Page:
Systematic Review With Meta-analysis

Association of Helicobacter Pylori Infection With Gastro-oesophageal Reflux and its Complications

Mohammad Zamani; Shaghayegh Alizadeh-Tabari; Amir Hossein Hasanpour; Leonardo H. Eusebi; Alexander C. Ford


Aliment Pharmacol Ther. 2021;54(8):988-998. 

In This Article

Abstract and Introduction


Background: Conflicting results exist on the association between Helicobacter pylori infection and gastro-oesophageal reflux (GOR), and its complications, such as erosive oesophagitis (EO) and Barrett's oesophagus (BO).

Aims: To explore the association of H. pylori infection with GOR symptoms and their complications

Methods: We searched Embase, PubMed, Web of Science and Scopus databases through December 2020 for relevant articles. Regarding the association between H. pylori and GOR symptoms (heartburn, regurgitation or reflux), we included observational studies comparing the prevalence of GOR symptoms between H. pylori-positive and -negative individuals. Concerning the association between H. pylori and complications of GOR, we included studies comparing the prevalence of EO or BO between H. pylori-positive and -negative individuals.

Results: In total, 36 papers were eligible. Based on seven cross-sectional surveys, H. pylori infection was associated with a lower odds of GOR symptoms (odds ratio [OR] 0.74, 95% confidence interval [CI] 0.61–0.90). However, in four case-control studies, H. pylori infection was not associated with odds of GOR symptoms (OR 1.10, 95% CI 0.85–0.1.43). In 26 cross-sectional studies in patients with GOR symptoms, the OR for EO was 0.70 (95% CI 0.58–0.84) in H. pylori-positive vs -negative cases. Based on nine cross-sectional studies in subjects with GOR complications, no significant association was found between H. pylori infection and either endoscopically-diagnosed (OR 1.84, 95% CI 0.67–5.02) or histologically confirmed (OR 0.85, 95% CI 0.60–1.20) BO.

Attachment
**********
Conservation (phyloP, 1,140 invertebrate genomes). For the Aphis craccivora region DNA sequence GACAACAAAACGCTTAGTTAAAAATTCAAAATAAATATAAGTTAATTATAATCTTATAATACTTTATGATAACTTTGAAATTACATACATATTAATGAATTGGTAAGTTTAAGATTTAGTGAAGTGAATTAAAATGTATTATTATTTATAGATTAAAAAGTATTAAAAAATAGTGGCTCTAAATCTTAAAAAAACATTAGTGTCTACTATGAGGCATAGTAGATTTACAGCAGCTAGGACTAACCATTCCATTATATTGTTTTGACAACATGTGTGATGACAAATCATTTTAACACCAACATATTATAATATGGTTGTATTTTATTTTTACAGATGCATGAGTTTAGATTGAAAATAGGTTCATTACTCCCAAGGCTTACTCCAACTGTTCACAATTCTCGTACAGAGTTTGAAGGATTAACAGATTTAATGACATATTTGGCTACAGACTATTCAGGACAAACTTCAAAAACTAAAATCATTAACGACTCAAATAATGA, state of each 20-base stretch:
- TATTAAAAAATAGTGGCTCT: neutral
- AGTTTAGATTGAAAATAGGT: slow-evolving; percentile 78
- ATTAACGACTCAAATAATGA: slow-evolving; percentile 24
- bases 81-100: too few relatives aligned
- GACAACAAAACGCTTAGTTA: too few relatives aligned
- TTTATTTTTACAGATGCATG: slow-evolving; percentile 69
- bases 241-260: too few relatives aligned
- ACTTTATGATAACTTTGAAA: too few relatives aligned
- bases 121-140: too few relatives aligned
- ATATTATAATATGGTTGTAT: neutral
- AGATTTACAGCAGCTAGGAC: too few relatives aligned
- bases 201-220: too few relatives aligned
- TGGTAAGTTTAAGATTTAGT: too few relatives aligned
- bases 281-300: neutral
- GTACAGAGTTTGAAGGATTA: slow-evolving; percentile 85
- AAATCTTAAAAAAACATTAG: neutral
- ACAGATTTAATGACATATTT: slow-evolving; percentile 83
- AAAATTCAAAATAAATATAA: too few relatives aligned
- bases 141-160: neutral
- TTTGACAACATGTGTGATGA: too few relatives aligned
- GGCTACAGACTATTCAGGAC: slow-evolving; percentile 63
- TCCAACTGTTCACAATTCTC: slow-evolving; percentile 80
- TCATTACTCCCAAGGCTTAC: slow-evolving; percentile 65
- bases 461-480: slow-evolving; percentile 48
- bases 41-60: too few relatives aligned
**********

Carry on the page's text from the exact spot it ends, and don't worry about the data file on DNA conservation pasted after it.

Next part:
Conclusions: Helicobacter pylori infection appears to be associated with a decreased odds of GOR symptoms and EO. In contrast, H. pylori infection did not seem to affect the odds of BO in patients with GER complications.


Gastro-oesophageal reflux disease (GORD) is one of the most common gastrointestinal disorders, particularly in western countries. Approximately 15% of the general population is affected by gastro-oesophageal reflux (GOR) symptoms, with a detrimental impact on quality of life among individuals who experience them, as well as a significant economic burden for the community.[1] The chronic nature of GOR symptoms can lead to the development of complications, mainly in the distal oesophagus, such as erosive oesophagitis (EO) or Barrett's oesophagus (BO), the precancerous condition for oesophageal adenocarcinoma.[2] Although the majority of patients who undergo endoscopic evaluation due to GOR symptoms demonstrate normal oesophageal mucosa, and are usually labelled as having non-erosive reflux disease (NERD), EO is found in up to 30% of GORD patients, and between 3% and 14% are found to have histologically-confirmed BO.[3,4] Many factors have been associated with an increased risk of GORD, and its complications, including alcohol consumption, presence of hiatus hernia, and obesity.[5–7]

Due to its pivotal role in gastric inflammation and carcinogenesis, Helicobacter pylori infection has also been evaluated as a possible factor related to oesophageal diseases. Infection with this bacterium has been inversely associated with GORD and BO, particularly the cagA+ strain, as it is thought that the resultant chronic gastritis reduces total acid production and, therefore, acid reflux.[8–10] Numerous studies have been conducted to assess the relationship between H. pylori infection and GOR with conflicting results, questioning whether H. pylori infection truly protects against the development of GOR and its complications. For instance, some studies alluded to a protective effect of H. pylori infection against GOR symptoms,[11,12] but others have not shown this effect.[13,14] Conflicting results were also reported concerning the relationship between BO and H. pylori by two meta-analyses; Wang et al found no clear association between H. pylori infection and BO pooling data from 12 case-control studies,[15] whereas Fischbach et al reported that H. pylori might be protective for BO.[16]

A considerable amount of data has been published in the interim, and a more recent meta-analysis by Erőss et al concluded that H. pylori infection was associated with a reduced risk of BO.[17] However, most of the studies included in this meta-analysis used control groups recruited opportunistically, or populations that would not be likely to provide a true background prevalence of H. pylori. To overcome these issues, we conducted a contemporaneous systematic review and meta-analysis of observational studies to examine the association between H. pylori infection and the presence of GOR symptoms. We also aimed to evaluate the association between H. pylori infection and GOR complications, specifically EO and BO.